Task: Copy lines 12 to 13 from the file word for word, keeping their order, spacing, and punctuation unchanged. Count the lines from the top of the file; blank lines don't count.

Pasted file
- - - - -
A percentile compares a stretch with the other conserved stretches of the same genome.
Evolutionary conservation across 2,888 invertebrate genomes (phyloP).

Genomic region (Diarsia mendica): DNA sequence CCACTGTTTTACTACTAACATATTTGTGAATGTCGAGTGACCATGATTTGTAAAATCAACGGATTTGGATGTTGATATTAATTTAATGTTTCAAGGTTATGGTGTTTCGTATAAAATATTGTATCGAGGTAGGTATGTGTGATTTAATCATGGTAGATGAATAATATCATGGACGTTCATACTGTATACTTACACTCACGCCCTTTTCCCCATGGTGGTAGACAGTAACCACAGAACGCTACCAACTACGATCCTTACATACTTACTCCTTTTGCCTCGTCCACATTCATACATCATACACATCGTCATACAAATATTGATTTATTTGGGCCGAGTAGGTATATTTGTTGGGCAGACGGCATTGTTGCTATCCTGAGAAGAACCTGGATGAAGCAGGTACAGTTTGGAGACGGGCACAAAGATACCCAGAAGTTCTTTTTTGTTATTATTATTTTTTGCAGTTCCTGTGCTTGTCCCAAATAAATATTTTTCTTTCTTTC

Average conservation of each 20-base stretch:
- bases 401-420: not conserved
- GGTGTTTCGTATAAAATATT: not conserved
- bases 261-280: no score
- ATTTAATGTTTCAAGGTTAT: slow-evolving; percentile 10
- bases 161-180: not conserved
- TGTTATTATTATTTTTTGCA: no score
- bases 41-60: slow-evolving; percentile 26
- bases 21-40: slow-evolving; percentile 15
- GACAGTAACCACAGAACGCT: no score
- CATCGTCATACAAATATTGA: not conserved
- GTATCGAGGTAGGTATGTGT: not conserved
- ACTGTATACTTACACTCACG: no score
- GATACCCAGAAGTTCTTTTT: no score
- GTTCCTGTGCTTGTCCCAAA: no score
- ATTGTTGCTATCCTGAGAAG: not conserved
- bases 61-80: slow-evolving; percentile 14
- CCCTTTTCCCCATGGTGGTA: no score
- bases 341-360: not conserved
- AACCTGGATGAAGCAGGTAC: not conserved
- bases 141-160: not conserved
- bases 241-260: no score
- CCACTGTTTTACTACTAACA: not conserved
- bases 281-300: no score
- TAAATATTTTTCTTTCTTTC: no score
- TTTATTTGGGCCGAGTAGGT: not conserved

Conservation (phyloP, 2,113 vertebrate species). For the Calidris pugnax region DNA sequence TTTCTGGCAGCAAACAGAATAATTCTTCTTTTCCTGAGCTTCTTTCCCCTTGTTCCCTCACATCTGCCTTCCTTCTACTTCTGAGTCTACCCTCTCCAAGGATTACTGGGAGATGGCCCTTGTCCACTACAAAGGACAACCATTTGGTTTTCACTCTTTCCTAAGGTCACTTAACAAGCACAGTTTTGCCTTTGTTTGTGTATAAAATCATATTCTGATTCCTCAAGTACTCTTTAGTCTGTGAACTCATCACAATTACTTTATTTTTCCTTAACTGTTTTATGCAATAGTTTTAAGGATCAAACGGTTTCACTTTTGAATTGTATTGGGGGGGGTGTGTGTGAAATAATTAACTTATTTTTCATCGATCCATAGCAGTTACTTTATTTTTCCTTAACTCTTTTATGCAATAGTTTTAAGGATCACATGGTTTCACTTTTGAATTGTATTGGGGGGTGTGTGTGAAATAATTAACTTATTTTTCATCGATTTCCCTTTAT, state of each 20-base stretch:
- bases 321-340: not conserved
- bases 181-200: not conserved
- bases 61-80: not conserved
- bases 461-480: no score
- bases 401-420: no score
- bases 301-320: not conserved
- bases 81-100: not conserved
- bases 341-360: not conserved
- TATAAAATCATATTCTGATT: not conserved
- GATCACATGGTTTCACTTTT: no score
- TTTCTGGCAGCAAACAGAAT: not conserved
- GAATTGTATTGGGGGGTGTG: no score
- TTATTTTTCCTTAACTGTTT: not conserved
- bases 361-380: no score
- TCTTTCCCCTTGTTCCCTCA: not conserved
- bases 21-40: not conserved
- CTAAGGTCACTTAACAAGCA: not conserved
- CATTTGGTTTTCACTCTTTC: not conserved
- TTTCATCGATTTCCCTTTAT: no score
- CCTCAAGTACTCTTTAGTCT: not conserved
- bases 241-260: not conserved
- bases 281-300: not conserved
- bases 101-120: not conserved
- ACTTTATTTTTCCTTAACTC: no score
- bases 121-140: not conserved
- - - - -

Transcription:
- bases 21-40: slow-evolving; percentile 15
- GACAGTAACCACAGAACGCT: no score